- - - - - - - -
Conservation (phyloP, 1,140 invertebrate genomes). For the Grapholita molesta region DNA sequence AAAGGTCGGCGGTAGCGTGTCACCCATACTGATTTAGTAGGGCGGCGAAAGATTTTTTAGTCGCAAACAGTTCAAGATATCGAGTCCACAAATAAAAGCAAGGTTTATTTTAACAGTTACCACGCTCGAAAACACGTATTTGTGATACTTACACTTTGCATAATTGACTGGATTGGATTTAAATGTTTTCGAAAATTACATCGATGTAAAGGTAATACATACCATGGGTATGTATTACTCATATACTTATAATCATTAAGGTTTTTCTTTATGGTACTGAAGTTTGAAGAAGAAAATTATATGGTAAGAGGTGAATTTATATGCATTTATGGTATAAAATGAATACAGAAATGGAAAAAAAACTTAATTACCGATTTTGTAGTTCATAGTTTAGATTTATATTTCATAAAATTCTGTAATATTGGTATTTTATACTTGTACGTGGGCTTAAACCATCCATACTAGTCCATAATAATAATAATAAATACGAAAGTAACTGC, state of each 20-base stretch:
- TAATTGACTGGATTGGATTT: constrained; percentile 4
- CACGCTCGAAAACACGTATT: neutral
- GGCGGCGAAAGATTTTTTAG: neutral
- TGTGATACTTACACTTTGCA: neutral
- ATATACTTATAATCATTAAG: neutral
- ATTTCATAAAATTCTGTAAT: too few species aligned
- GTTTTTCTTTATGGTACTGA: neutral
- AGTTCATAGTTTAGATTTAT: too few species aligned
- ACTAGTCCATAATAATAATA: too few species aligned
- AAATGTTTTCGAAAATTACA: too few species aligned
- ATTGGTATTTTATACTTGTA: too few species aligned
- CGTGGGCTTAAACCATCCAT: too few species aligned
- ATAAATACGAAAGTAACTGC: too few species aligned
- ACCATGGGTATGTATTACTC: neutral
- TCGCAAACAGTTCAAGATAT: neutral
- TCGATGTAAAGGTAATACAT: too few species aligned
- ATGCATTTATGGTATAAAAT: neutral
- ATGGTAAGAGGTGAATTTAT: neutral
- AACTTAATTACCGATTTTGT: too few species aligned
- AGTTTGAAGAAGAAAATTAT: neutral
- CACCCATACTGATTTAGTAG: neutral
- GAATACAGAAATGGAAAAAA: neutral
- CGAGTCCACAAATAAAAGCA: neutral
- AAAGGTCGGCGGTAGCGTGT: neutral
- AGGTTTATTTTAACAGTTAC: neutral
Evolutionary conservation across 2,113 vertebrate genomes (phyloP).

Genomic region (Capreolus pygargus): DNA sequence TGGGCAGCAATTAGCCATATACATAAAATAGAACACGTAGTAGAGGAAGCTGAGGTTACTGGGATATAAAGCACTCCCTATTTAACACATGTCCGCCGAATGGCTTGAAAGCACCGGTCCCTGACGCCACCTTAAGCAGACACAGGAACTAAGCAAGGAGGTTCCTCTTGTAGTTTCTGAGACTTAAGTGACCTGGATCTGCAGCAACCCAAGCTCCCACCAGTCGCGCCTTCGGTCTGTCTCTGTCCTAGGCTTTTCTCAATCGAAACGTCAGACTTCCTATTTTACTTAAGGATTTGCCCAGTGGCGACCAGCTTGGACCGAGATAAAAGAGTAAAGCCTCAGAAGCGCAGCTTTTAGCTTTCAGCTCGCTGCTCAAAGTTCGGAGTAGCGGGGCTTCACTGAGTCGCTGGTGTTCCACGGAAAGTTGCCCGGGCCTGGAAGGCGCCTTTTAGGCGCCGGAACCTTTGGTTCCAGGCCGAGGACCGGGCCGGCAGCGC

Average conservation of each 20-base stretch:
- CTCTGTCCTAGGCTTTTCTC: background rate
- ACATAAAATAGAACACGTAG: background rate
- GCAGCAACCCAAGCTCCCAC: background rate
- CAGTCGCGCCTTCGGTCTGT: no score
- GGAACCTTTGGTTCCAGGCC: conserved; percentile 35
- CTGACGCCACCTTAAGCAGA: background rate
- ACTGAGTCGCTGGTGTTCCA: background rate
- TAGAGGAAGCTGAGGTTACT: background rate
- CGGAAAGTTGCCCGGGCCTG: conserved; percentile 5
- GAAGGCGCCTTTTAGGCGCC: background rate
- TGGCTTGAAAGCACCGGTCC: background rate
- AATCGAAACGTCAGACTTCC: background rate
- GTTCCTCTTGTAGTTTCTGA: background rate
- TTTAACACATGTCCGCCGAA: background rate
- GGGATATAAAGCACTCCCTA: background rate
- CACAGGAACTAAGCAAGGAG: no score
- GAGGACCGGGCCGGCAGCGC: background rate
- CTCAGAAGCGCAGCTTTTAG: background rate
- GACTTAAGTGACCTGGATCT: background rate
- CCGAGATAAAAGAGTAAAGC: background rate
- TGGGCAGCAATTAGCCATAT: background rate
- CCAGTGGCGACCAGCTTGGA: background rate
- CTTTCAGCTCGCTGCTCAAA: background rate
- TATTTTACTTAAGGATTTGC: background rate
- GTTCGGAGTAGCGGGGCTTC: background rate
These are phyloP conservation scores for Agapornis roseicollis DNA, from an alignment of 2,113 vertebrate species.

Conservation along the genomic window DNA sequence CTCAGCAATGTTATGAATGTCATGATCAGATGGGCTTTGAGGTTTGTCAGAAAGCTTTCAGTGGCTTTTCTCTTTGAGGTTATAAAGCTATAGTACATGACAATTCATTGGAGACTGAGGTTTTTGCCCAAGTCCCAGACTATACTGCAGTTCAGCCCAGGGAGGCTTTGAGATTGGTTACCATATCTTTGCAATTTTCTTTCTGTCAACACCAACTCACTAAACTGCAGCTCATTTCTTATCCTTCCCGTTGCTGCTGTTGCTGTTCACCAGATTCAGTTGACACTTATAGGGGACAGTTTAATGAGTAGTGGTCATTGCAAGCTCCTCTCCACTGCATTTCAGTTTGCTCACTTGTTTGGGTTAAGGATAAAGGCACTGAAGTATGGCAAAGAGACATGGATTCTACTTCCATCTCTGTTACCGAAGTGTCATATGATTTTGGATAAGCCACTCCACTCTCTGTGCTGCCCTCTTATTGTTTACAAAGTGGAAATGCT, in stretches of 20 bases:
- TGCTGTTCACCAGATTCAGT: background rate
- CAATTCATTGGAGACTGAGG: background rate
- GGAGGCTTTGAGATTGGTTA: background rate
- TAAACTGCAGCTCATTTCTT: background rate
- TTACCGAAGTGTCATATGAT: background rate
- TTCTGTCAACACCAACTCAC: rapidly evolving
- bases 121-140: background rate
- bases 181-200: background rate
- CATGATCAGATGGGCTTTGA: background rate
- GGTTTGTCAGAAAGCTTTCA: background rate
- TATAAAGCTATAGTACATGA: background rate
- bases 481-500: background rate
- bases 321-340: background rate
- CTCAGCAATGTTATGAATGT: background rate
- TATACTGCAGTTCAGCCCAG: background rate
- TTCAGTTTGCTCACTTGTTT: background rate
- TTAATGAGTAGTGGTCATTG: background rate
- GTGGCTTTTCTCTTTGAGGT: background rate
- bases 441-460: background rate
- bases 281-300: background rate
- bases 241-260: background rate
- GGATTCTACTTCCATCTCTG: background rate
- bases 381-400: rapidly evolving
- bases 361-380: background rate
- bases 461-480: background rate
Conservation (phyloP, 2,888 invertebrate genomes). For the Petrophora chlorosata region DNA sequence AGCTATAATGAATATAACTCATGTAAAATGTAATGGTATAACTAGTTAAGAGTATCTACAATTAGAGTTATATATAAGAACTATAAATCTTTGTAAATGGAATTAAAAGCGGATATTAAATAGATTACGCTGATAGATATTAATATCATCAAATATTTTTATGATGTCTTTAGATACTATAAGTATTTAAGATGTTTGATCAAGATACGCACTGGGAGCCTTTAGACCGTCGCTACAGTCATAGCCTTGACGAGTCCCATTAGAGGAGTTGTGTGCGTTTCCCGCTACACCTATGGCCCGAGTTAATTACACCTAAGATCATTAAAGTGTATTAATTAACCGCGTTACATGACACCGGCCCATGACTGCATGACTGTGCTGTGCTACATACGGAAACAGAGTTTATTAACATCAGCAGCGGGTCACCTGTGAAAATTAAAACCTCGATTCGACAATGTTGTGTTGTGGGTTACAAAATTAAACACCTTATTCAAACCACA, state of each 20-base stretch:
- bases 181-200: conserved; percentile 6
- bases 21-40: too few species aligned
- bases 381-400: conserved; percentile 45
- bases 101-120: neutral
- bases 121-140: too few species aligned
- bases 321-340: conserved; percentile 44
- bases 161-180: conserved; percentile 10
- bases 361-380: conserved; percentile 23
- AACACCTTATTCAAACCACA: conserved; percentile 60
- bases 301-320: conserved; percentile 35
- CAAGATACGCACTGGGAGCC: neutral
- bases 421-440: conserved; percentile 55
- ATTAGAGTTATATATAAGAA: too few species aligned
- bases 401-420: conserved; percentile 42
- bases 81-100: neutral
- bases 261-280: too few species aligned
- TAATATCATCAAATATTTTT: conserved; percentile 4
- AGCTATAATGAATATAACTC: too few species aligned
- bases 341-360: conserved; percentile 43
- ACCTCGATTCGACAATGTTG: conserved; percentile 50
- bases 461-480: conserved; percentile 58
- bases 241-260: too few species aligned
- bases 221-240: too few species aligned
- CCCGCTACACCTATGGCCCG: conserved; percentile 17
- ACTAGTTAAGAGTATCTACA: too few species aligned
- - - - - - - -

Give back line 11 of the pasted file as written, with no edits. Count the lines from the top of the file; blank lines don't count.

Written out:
- AAATGTTTTCGAAAATTACA: too few species aligned